“I know it, and I’m sick of it! I’m sick of crawling into bed with girls who get sick at the sight of me, and now it’s Sisi…”

“You always used to like it,” Llen said.

“Well, now I’m sick of it! When you get to be my age—”

Lar had his coat in his hand, so it was his coat he hurled against the wall.

“Nobody ever gets to be your age!” he roared. “If we all got to your age, we wouldn’t be doing this at all! If we all got to your age, Llosh would still be alive!”

“Take it easy!” Llen bellowed.

Lar fell silent and tried so hard to breathe normally that he got all out of breath. Imin tried to smirk and only grimaced. His pale lashes fluttered in feverish agitation.

Lar fell silent and tried so hard to breathe normally.

“Take it easy, Lar,” Llen said said more gently. “Come get a pipe started for us. We’re all pawing around down here like we got mittens on.”

Lar knelt behind the circle to unlace his boot. “How many have you had already?” he grumbled to hide his gratitude.

“Enough to kill a lesser elf,” Llen chuckled. “Like Sin here.”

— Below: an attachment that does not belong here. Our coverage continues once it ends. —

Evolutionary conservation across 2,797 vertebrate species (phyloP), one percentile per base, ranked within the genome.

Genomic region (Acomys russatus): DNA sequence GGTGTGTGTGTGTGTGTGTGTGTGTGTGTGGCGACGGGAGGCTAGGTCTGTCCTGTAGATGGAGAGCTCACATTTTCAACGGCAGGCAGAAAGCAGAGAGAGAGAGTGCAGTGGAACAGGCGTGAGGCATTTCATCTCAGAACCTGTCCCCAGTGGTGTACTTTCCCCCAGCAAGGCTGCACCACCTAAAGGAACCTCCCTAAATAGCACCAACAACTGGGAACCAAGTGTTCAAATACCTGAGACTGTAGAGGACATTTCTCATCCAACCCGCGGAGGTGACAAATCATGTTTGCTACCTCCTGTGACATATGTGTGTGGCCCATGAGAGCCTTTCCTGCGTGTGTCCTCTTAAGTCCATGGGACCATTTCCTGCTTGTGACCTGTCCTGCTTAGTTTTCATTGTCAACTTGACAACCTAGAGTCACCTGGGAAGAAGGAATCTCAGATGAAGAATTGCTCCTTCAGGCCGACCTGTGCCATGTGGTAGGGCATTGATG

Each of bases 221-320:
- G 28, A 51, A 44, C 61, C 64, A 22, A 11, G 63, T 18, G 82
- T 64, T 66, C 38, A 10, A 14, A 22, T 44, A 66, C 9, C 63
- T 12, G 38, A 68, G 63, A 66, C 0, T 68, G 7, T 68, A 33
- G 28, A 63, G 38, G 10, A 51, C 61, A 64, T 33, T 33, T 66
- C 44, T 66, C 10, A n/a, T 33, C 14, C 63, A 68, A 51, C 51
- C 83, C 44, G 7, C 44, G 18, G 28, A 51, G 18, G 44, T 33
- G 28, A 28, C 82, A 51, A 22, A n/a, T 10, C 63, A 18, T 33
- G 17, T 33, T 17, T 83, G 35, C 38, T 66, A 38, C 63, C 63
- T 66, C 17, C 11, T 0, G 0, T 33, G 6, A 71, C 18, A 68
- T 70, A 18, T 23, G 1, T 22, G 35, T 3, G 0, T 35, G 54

'Enough to kill a lesser elf.'

He reached back and patted Sin’s chest with a heavy hand. Sin only grunted.

“Heave your hindquarters out of the way, old goat,” Llen commanded. “Lar wants to light another.”

“Lar’s here?” Sin quavered.

Llen pounded the dazed elf’s breastbone with his fist. “Stinking mother! Go back to dead!”

The others laughed in their gullets like foxes. Their eyes were all flashing and feverish, their cheeks red and wet.

The others laughed in their gullets like foxes.

Lar stood and slipped his feet out of his boots: boot-​toe to heel, sock-​toe to heel. Then he picked up Sin’s stockinged feet and turned him around on the rug. Sin spun round-​backed and docile as a turtle. Lar laughed through his teeth like a wolf.

“Talking about your kids!” he sneered. “I bet!”

He kicked his boots behind him and dropped onto one knee before the pipe. Sin’s knife lay forgotten beside his foot. Their knives and swords were sprawled all over and useless, like their torpid bodies.